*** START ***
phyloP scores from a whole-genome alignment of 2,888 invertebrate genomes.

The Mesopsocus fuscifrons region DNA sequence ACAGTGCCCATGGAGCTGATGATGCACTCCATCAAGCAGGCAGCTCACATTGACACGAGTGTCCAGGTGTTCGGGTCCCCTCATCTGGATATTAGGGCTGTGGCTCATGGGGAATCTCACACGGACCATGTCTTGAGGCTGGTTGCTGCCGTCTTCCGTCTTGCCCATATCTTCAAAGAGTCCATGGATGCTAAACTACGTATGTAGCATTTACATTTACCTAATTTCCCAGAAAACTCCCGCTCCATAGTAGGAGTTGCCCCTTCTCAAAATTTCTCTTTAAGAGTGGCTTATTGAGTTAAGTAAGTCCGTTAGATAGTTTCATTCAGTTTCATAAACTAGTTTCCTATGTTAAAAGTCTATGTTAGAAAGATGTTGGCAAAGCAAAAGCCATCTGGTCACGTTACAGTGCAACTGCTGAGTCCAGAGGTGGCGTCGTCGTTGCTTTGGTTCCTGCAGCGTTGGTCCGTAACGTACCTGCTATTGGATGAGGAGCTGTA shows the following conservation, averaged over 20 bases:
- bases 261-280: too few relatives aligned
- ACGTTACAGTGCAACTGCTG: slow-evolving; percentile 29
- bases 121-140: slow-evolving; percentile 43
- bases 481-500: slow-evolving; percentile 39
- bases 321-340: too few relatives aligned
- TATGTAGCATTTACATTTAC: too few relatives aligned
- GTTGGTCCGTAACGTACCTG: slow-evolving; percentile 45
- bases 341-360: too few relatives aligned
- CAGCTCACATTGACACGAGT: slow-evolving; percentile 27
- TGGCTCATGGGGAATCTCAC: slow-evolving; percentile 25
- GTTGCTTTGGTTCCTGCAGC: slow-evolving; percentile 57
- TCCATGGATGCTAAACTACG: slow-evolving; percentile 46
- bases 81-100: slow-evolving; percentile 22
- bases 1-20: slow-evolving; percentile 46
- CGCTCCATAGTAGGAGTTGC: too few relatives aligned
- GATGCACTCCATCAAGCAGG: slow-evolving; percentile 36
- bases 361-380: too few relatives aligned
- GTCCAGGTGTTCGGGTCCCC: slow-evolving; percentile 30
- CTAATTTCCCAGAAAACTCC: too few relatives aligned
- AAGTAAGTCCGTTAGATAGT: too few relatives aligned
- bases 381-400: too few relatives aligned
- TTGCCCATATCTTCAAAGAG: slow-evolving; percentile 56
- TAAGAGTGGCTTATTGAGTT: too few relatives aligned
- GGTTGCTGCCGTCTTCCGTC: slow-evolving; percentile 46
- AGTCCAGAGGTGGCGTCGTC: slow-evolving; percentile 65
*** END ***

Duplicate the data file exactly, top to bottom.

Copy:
phyloP scores from a whole-genome alignment of 2,888 invertebrate genomes.

The Mesopsocus fuscifrons region DNA sequence ACAGTGCCCATGGAGCTGATGATGCACTCCATCAAGCAGGCAGCTCACATTGACACGAGTGTCCAGGTGTTCGGGTCCCCTCATCTGGATATTAGGGCTGTGGCTCATGGGGAATCTCACACGGACCATGTCTTGAGGCTGGTTGCTGCCGTCTTCCGTCTTGCCCATATCTTCAAAGAGTCCATGGATGCTAAACTACGTATGTAGCATTTACATTTACCTAATTTCCCAGAAAACTCCCGCTCCATAGTAGGAGTTGCCCCTTCTCAAAATTTCTCTTTAAGAGTGGCTTATTGAGTTAAGTAAGTCCGTTAGATAGTTTCATTCAGTTTCATAAACTAGTTTCCTATGTTAAAAGTCTATGTTAGAAAGATGTTGGCAAAGCAAAAGCCATCTGGTCACGTTACAGTGCAACTGCTGAGTCCAGAGGTGGCGTCGTCGTTGCTTTGGTTCCTGCAGCGTTGGTCCGTAACGTACCTGCTATTGGATGAGGAGCTGTA shows the following conservation, averaged over 20 bases:
- bases 261-280: too few relatives aligned
- ACGTTACAGTGCAACTGCTG: slow-evolving; percentile 29
- bases 121-140: slow-evolving; percentile 43
- bases 481-500: slow-evolving; percentile 39
- bases 321-340: too few relatives aligned
- TATGTAGCATTTACATTTAC: too few relatives aligned
- GTTGGTCCGTAACGTACCTG: slow-evolving; percentile 45
- bases 341-360: too few relatives aligned
- CAGCTCACATTGACACGAGT: slow-evolving; percentile 27
- TGGCTCATGGGGAATCTCAC: slow-evolving; percentile 25
- GTTGCTTTGGTTCCTGCAGC: slow-evolving; percentile 57
- TCCATGGATGCTAAACTACG: slow-evolving; percentile 46
- bases 81-100: slow-evolving; percentile 22
- bases 1-20: slow-evolving; percentile 46
- CGCTCCATAGTAGGAGTTGC: too few relatives aligned
- GATGCACTCCATCAAGCAGG: slow-evolving; percentile 36
- bases 361-380: too few relatives aligned
- GTCCAGGTGTTCGGGTCCCC: slow-evolving; percentile 30
- CTAATTTCCCAGAAAACTCC: too few relatives aligned
- AAGTAAGTCCGTTAGATAGT: too few relatives aligned
- bases 381-400: too few relatives aligned
- TTGCCCATATCTTCAAAGAG: slow-evolving; percentile 56
- TAAGAGTGGCTTATTGAGTT: too few relatives aligned
- GGTTGCTGCCGTCTTCCGTC: slow-evolving; percentile 46
- AGTCCAGAGGTGGCGTCGTC: slow-evolving; percentile 65